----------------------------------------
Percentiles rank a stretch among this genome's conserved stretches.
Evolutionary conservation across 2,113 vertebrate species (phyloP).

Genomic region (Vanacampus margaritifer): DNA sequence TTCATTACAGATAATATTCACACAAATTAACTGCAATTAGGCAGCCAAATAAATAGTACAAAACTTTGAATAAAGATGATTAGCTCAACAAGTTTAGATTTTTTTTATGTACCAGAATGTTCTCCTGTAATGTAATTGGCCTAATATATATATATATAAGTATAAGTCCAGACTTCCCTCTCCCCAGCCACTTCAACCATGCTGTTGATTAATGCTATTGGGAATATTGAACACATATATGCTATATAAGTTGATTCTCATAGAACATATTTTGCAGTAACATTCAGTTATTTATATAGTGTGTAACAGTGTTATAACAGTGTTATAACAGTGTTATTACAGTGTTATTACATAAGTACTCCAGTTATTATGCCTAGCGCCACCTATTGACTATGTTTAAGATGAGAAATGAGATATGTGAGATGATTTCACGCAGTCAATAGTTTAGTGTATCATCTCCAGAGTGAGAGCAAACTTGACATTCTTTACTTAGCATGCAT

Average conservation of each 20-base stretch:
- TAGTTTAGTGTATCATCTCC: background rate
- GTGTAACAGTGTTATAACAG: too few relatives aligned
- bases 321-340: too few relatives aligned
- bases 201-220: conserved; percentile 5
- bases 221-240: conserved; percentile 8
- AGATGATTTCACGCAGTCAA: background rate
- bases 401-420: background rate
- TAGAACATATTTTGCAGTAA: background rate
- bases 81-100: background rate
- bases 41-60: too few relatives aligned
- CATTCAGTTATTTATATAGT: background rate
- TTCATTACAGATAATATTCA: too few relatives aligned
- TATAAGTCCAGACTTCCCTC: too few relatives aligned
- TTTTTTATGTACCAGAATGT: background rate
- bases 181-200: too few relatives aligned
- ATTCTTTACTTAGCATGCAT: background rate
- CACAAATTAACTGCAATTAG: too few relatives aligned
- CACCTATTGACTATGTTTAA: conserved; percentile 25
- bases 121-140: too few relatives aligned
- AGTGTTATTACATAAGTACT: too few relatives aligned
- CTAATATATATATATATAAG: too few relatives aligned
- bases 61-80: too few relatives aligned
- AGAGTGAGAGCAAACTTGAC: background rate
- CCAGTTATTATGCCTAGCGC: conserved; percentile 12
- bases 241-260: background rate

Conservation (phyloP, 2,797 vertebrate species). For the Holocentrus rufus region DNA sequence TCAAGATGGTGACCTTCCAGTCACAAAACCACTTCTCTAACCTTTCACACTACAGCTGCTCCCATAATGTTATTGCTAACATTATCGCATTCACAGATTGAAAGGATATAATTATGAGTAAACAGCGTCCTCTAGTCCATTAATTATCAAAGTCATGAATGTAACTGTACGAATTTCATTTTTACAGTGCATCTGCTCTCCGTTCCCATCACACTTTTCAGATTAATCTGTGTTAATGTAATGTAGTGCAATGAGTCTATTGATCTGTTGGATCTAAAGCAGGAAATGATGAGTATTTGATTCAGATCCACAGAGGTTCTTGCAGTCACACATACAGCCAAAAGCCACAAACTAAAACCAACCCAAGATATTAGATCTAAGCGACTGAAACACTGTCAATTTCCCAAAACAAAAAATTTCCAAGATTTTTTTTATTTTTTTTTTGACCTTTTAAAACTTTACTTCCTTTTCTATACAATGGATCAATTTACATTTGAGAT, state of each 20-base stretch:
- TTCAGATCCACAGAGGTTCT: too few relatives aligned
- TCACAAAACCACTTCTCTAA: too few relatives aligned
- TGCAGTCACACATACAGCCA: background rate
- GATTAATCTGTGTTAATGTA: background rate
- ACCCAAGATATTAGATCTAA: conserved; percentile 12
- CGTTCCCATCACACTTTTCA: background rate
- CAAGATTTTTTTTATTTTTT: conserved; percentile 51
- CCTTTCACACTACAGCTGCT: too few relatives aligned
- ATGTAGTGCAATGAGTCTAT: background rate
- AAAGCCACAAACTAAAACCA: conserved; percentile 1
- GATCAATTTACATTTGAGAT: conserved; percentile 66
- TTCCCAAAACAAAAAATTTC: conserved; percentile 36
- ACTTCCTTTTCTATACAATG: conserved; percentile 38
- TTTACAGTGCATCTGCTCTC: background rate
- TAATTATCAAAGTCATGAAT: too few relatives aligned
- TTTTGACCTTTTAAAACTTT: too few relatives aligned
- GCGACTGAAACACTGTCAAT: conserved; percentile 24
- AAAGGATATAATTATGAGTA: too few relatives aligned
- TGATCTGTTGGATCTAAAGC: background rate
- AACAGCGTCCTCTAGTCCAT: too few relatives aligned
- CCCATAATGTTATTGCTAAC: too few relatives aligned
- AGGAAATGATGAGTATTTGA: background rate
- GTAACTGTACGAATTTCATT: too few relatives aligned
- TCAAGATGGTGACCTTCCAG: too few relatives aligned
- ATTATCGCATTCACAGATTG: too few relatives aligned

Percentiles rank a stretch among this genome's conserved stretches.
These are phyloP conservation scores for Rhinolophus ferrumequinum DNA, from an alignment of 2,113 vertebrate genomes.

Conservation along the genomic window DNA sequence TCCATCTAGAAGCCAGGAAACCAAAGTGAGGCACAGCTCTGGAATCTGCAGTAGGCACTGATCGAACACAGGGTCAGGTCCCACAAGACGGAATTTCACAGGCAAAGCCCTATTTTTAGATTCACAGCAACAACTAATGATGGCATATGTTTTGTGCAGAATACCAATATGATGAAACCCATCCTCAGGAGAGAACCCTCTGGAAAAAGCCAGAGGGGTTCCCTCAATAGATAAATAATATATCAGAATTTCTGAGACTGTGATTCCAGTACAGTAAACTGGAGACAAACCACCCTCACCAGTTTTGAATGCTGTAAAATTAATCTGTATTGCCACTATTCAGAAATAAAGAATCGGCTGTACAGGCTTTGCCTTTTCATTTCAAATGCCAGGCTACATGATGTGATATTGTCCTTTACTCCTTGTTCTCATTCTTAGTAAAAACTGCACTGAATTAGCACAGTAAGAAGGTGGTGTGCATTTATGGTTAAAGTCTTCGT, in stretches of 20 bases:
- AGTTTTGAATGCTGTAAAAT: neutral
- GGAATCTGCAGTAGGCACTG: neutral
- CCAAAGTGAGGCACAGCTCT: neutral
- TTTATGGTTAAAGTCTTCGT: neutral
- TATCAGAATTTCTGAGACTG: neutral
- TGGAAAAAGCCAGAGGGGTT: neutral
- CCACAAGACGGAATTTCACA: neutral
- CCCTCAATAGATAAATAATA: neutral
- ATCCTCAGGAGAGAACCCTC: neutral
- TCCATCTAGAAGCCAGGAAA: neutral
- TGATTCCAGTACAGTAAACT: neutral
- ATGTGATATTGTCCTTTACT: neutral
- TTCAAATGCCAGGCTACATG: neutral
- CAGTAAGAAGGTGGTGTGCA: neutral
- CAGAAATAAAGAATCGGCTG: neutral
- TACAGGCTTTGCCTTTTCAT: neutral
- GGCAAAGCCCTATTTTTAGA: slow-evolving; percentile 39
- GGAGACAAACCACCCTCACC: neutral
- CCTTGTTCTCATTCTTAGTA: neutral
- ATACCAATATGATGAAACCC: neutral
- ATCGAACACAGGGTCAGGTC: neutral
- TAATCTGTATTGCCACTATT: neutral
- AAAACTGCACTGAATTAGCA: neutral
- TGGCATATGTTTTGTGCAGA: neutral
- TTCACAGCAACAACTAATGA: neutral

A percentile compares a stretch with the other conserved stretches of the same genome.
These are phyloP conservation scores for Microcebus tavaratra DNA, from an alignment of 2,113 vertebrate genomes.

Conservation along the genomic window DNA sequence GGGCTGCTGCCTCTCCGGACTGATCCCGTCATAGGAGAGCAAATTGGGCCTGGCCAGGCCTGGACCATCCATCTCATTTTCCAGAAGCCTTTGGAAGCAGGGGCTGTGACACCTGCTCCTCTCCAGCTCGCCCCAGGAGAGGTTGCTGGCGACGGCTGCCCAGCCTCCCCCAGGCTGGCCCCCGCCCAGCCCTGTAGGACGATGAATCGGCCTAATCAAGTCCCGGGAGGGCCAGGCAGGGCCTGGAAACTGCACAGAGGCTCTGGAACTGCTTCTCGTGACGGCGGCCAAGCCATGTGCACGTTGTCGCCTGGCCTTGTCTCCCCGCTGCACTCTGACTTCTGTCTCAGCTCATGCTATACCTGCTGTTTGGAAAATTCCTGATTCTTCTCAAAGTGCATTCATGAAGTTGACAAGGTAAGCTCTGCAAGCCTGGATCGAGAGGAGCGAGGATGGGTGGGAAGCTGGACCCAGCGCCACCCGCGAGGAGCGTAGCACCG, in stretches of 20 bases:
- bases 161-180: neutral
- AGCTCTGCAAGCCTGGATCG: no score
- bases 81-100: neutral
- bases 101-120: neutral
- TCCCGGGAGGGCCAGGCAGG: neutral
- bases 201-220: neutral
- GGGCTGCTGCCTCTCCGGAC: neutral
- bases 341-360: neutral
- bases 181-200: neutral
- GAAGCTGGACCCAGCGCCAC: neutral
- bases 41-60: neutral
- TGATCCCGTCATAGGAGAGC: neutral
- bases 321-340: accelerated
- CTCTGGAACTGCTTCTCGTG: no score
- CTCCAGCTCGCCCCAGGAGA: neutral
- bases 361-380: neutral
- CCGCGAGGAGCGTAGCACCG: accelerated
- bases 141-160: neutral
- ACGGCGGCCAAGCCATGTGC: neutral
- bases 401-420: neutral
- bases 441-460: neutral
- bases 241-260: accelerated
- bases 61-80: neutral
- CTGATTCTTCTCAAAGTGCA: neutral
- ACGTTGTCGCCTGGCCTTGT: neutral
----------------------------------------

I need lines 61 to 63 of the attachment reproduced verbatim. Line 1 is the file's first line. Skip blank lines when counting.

- CCAAAGTGAGGCACAGCTCT: neutral
- TTTATGGTTAAAGTCTTCGT: neutral
- TATCAGAATTTCTGAGACTG: neutral